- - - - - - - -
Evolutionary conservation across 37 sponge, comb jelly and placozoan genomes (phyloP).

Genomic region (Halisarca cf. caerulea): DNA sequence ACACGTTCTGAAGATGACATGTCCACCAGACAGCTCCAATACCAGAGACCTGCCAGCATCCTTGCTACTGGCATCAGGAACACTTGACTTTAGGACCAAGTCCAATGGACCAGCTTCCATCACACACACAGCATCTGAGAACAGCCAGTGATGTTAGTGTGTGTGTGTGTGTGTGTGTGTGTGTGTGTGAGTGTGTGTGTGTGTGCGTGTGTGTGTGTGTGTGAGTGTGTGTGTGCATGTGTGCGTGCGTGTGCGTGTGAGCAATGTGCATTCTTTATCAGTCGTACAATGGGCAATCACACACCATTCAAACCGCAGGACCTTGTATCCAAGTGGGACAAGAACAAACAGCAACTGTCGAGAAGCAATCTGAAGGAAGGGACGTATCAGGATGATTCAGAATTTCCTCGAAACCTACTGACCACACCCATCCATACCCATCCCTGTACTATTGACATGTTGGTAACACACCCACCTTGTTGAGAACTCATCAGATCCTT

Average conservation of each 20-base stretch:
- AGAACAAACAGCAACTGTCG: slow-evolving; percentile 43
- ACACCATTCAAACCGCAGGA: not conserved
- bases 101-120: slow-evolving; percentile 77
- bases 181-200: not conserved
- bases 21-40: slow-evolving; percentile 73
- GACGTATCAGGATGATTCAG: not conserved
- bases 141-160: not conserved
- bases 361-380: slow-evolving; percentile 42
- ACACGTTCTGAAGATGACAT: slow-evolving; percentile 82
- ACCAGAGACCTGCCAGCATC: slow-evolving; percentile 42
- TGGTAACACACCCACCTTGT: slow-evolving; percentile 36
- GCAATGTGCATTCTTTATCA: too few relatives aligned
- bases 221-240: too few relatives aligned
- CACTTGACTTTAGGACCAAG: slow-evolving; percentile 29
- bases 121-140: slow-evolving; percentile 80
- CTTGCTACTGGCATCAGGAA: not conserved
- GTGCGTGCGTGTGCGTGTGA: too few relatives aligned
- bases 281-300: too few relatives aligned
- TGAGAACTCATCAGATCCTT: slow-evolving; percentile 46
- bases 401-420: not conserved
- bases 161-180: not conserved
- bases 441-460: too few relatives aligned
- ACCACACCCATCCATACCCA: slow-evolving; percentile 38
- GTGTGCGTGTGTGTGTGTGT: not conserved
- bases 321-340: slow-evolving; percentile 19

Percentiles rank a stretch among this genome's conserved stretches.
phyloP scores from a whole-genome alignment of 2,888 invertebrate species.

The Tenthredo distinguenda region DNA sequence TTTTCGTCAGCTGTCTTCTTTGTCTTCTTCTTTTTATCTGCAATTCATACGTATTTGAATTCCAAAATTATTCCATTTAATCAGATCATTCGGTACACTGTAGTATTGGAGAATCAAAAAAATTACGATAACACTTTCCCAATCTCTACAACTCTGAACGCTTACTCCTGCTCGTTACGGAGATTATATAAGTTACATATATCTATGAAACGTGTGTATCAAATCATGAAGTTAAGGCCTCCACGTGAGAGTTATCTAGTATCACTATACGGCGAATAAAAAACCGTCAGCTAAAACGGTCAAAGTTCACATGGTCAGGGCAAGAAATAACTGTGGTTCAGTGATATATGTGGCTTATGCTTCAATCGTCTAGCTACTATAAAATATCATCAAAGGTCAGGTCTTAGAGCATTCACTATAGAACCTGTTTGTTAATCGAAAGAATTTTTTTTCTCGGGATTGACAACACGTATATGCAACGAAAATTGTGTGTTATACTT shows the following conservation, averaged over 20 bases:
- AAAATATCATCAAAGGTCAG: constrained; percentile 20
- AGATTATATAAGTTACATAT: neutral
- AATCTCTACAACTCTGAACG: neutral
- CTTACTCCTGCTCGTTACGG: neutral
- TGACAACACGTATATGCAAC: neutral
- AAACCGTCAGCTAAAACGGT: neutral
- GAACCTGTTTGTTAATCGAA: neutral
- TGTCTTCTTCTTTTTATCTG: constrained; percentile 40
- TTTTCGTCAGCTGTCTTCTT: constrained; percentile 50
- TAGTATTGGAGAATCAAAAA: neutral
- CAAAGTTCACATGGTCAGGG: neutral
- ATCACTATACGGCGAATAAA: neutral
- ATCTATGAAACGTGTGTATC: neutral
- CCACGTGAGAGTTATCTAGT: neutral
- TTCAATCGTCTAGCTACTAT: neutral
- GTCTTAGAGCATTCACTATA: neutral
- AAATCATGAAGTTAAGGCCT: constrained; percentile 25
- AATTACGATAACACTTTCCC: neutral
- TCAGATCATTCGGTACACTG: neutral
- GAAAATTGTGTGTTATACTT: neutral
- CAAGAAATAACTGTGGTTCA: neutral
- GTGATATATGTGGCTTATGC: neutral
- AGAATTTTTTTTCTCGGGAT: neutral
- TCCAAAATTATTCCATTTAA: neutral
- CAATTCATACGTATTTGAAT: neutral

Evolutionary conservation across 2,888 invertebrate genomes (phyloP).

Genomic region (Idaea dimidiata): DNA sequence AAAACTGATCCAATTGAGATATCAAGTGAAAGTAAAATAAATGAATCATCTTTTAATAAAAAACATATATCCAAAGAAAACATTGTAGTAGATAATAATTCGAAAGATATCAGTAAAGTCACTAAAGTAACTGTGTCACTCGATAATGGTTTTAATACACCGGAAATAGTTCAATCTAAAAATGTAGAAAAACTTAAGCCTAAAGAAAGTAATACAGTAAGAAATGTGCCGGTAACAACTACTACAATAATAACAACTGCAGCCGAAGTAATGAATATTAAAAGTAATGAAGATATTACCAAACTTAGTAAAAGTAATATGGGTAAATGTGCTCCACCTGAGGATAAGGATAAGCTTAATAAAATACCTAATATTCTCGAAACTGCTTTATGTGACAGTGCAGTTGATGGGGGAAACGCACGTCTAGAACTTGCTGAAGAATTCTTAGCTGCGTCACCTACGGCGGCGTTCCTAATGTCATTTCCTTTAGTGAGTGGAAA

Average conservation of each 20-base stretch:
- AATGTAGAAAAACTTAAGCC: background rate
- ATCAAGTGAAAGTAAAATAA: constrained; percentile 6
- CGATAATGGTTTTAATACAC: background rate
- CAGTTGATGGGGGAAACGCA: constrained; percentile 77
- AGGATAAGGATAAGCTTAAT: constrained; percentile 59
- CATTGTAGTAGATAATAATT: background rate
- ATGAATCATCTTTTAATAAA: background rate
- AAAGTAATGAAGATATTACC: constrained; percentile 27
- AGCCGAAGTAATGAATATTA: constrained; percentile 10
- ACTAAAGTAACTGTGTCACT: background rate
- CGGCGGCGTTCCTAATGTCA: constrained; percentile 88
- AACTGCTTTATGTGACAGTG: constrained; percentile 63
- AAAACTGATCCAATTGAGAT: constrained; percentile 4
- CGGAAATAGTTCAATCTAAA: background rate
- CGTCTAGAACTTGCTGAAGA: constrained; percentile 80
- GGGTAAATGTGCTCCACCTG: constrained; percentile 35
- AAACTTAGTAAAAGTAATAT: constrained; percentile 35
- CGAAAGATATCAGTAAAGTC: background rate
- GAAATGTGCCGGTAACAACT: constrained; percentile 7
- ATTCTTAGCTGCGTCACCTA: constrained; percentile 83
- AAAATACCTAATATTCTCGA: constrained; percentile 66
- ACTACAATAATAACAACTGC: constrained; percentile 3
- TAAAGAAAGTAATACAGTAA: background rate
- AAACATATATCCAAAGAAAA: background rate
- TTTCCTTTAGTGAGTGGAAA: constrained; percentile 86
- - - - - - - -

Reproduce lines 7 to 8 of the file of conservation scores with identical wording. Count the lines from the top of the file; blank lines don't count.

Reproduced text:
- bases 181-200: not conserved
- bases 21-40: slow-evolving; percentile 73